[Voice of Russia:] How high is the risk of American weapons and technology causing civilian deaths among Iraqis? Especially considering the fact that it would be inexperienced newly trained Iraqi pilots flying the helicopters.

    [Michael O'Hanlon:]  Well, I certainly think that risk is valid, but I also don’t want to overstate my concern. I mean Iraq is pretty violent even without Apache helicopters being part of the problem and I am not sure they would make it any worse. There is a chance they could make it better. A combination of the Apache helicopters and maybe a better strategy by Prime Minister Malaki could perhaps turn things around. I am not predicting a big success, but it could have partial improvement. And even if an Apache or two made an arial shot and tragically killed civilians, it still might have an overall net effect that was positive for the conflict. So I am not really against the Apache sale, I am just lowering the expectation on how much a difference it will make.

    He's lowering his expectations.

    Because he couldn't lower his ethics -- he's already gone as low as he can there.

    He has no ethical standing and should be rejected by all rational players.  He has just stated that the "risk is valid" for civilian deaths by supplying Nouri with Apache helicopters but he's okay with "tragically killed civilians" because it "might have an overall net effect."  Might.

    Civilian deaths will be War Crimes.

    He disgraces himself and everyone else at Brookings with those comments.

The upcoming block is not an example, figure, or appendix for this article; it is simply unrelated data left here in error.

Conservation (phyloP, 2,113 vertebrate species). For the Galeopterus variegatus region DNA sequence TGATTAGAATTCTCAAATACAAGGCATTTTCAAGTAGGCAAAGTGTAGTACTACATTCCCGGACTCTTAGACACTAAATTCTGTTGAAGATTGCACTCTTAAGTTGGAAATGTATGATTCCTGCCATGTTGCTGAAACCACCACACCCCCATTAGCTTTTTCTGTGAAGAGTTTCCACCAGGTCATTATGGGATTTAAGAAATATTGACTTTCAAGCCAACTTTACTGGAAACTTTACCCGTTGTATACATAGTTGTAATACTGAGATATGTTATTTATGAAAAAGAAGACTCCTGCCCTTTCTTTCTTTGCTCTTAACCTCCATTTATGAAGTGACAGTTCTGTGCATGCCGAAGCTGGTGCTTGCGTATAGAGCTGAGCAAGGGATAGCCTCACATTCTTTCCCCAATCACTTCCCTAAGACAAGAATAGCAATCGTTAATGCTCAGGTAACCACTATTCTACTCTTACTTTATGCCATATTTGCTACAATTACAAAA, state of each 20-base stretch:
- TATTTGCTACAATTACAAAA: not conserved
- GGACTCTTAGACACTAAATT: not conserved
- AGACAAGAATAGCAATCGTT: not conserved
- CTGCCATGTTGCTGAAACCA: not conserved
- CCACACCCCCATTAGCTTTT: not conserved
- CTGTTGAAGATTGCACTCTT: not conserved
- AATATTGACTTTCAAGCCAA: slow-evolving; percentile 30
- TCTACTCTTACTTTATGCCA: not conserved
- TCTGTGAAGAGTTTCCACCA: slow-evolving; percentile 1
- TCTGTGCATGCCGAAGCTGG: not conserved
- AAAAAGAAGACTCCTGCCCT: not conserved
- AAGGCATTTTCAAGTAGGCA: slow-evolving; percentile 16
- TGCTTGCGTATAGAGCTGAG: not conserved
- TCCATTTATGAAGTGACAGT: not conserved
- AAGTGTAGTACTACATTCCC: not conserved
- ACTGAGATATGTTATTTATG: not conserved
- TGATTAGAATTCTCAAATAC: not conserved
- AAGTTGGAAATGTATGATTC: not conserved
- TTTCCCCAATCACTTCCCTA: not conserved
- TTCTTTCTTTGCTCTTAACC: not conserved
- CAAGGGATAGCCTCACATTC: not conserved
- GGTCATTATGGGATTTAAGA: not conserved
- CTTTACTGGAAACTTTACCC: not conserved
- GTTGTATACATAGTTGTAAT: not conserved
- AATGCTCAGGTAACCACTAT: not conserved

Mad Maddie Albright, asked by CBS News' Lesley Stahl in 1996 on 60 Minutes about how the sanctions against Iraq had killed a half million Iraqi children, replied,  "I think this is a very hard choice, but the price -- we think the price is worth it."

    She cannot live that down.  Seventeen years later and she can't live it down.  Confronted on it in July 2004 at the Democratic Party's convention in Boston, she declared:

    I have said 5,000 times that I regret it. It was a stupid statement. I never should have made it and if everybody else that has ever made a statement they regret, would stand up, there would be a lot of people standing. I have many, many times said it and I wish that people would report that I have said it. I wrote it in my book that it was a stupid statement.

    She cannot live it down.

    If that's just due to her gender will quickly see.  If Michael O'Hanlon's remarks are not strung around his ankle like a ball and chain for the next seventeen years, then the attacks on Mad Maddie were based on gender.  Mad Maddie voiced support for sanctions that led to deaths, Mad Mikey voiced support for civilians being killed instantly by attack helicopters.

    UK's The Platform notes:

    In the past few weeks, the U.S. administration has stepped up its delivery of surveillance drones and missiles to Iraq in response to the Fallujah stand-off, and is one rebellious senator short of selling Iraq dozens of Apache helicopters.
    U.S. foreign policy is at risk of propping up a bad leader and irresponsible government because of an irrational fear that al-Qaeda could take over Iraq.

    Al-Maliki’s administration is continuously emboldened by U.S. funding as Saddam Hussein once was.

    That "rebellious senator" was Senator Robert Menendez who joined with the rest to supply tyrant Nouri with weapons to use against the Iraqi people.  World Tribune reports, "Congress has until Feb. 10 to try to block the proposed sale, which included intensive lobbying by Boeing. Officials said the program would return hundreds of U.S. military personnel for a training program in Iraq."  The US Defense Security Cooperation Agency posted two notices this week.  First:

    Media/Public Contact: 
    Lorna Jons (703) 604-6618
    Transmittal No: 
    WASHINGTON, Jan 27, 2014-The Defense Security Cooperation Agency notified Congress today of a possible Foreign Military Sale to Iraq for support for APACHE lease and associated equipment, parts, training and logistical support for an estimated cost of $1.37 billion.